Though we're still waiting to see what comes out of the HP-Palm merger, Palm's still plugging away on WebOS and released some new information about WebOS 2.0 on Tuesday.
The news mostly affects developers, as they can now download a beta version of the WebOS 2.0, but Palm also gave us a glimpse of what's to come and we're pretty excited. The new functions include:
Enhanced multitasking with the ability to stack related cards together for easier access.
Developers can now access the Synergy feature for integrating contacts, calendar, and messages.
A feature called … Read more
The funniest thing to me about all the hoopla this summer over the iPhone 4's antenna problems is that everyone kicking and screaming about the situation seemed to overlook one small thing: pop a bumper on the device and it works absolutely fine.
Sure, when a company advertises the benefits of an all-new antenna design and the sleek metallic lines of a device like the iPhone 4--and charges $30 for a little plastic bumper--people develop expectations.
But throw in the bumper for free, which Apple was forced to do after Consumer Reports' damning review, and suddenly you've got … Read more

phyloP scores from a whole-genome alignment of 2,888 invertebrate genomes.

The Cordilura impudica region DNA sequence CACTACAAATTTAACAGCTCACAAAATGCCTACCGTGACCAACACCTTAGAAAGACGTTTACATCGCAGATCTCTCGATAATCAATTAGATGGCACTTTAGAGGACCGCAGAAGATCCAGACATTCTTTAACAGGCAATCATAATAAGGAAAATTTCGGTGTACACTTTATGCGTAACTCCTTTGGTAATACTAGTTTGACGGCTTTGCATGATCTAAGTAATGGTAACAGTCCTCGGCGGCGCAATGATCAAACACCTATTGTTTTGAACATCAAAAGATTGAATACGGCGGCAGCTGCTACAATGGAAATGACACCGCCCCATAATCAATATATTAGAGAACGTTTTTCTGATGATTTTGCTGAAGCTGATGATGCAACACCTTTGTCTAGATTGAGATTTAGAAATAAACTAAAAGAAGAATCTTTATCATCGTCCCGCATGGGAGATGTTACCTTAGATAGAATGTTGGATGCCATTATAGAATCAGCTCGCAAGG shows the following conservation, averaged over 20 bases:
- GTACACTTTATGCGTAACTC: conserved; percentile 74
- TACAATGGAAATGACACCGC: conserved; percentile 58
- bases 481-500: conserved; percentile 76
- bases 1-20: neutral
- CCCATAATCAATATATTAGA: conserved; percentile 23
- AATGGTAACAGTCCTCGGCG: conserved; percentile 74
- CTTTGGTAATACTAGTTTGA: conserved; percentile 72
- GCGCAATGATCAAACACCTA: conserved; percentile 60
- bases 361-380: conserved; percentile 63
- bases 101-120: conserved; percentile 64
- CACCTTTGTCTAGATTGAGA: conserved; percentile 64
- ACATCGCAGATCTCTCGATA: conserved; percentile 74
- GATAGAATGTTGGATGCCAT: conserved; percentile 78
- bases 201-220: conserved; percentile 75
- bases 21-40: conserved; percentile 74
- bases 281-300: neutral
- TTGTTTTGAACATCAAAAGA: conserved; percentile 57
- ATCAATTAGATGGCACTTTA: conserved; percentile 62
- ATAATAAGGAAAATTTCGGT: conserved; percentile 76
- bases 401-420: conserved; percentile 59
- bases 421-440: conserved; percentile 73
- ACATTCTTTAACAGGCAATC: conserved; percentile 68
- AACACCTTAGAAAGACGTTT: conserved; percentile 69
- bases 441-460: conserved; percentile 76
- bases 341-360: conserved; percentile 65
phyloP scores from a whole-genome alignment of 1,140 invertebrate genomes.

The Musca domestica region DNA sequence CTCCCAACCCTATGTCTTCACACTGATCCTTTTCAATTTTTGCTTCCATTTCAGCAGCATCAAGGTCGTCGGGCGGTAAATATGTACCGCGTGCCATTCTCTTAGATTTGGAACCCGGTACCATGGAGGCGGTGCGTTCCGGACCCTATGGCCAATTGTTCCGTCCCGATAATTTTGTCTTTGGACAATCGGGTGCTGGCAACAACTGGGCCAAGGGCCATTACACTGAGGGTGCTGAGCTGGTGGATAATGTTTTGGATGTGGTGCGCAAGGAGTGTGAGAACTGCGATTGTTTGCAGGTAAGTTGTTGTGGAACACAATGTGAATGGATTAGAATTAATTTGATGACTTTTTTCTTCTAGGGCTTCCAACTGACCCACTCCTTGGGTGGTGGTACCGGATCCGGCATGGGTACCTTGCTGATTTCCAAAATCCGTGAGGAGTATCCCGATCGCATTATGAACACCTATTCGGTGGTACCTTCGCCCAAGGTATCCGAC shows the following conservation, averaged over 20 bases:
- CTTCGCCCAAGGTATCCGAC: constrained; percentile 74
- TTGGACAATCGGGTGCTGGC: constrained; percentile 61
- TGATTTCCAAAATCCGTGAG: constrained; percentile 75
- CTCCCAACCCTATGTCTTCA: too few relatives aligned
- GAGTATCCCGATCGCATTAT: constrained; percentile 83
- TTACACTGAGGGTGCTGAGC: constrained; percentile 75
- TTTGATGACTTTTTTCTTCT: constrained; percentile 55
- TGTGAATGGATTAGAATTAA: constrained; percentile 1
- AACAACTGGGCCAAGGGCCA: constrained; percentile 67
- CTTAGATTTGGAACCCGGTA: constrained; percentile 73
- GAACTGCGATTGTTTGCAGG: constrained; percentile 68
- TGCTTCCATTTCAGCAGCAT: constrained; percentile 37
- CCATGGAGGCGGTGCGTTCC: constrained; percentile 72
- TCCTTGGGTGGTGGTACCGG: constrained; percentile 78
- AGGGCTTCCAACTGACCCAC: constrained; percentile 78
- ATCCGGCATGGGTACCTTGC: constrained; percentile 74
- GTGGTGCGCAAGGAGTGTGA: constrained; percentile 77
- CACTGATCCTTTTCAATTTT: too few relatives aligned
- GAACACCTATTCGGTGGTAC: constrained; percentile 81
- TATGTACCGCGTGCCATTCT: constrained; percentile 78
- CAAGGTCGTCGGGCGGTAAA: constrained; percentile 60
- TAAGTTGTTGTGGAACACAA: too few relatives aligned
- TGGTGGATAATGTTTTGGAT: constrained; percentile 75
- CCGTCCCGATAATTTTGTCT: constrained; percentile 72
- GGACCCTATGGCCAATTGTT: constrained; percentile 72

A few tidbits about Hewlett-Packard's plan for WebOS are leaking out from a company meeting held Monday.
Engadget said Tuesday it heard from several "trusted sources" present at the all-hands employee meeting that HP Senior Vice President Todd Bradley pointed to the first quarter of 2011 for when the company would be shipping a tablet loaded with WebOS. The sources also reported that the internal code name for the project is Hurricane.
Bradley, the former CEO of Palm, heads up HP's Personal Systems Group, which absorbed Palm in July, along with its mobile operating system, WebOS. … Read more
Barely six weeks into Hewlett-Packard's takeover of Palm, yet another key executive has apparently left the company.
TechCrunch says it has confirmed that Palm's vice president of design, Peter Skillman, has decided to leave HP, though where he will work next isn't clear.
An HP spokeswoman confirmed Tuesday that Skillman's departure took place "about a month ago."
An 11-year Palm veteran, Skillman is known as the guy who masterminded the Palm Pre, the device that was supposed to save Palm and make a serious dent in the iPhone's success. Neither ended up happening, … Read more
Hewlett-Packard confirmed Friday that it will not build phones with Microsoft's latest mobile software.
HP Senior Executive Todd Bradley told CNBC that the company will use WebOS, the mobile operating system acquired when it purchased Palm, on smartphones. HP will not be selling any Windows Phone 7-based devices, Bradley said.
It's not a huge surprise that HP wants to push its own software over Microsoft's after it spent $1.2 billion to get it. But, HP is Microsoft's biggest customer, and it's somewhat of a setback for Microsoft not to have the full backing of … Read more
The rumors of the death of Hewlett-Packard's slate computer may be greatly exaggerated, at least if a few HP Web pages are any judge.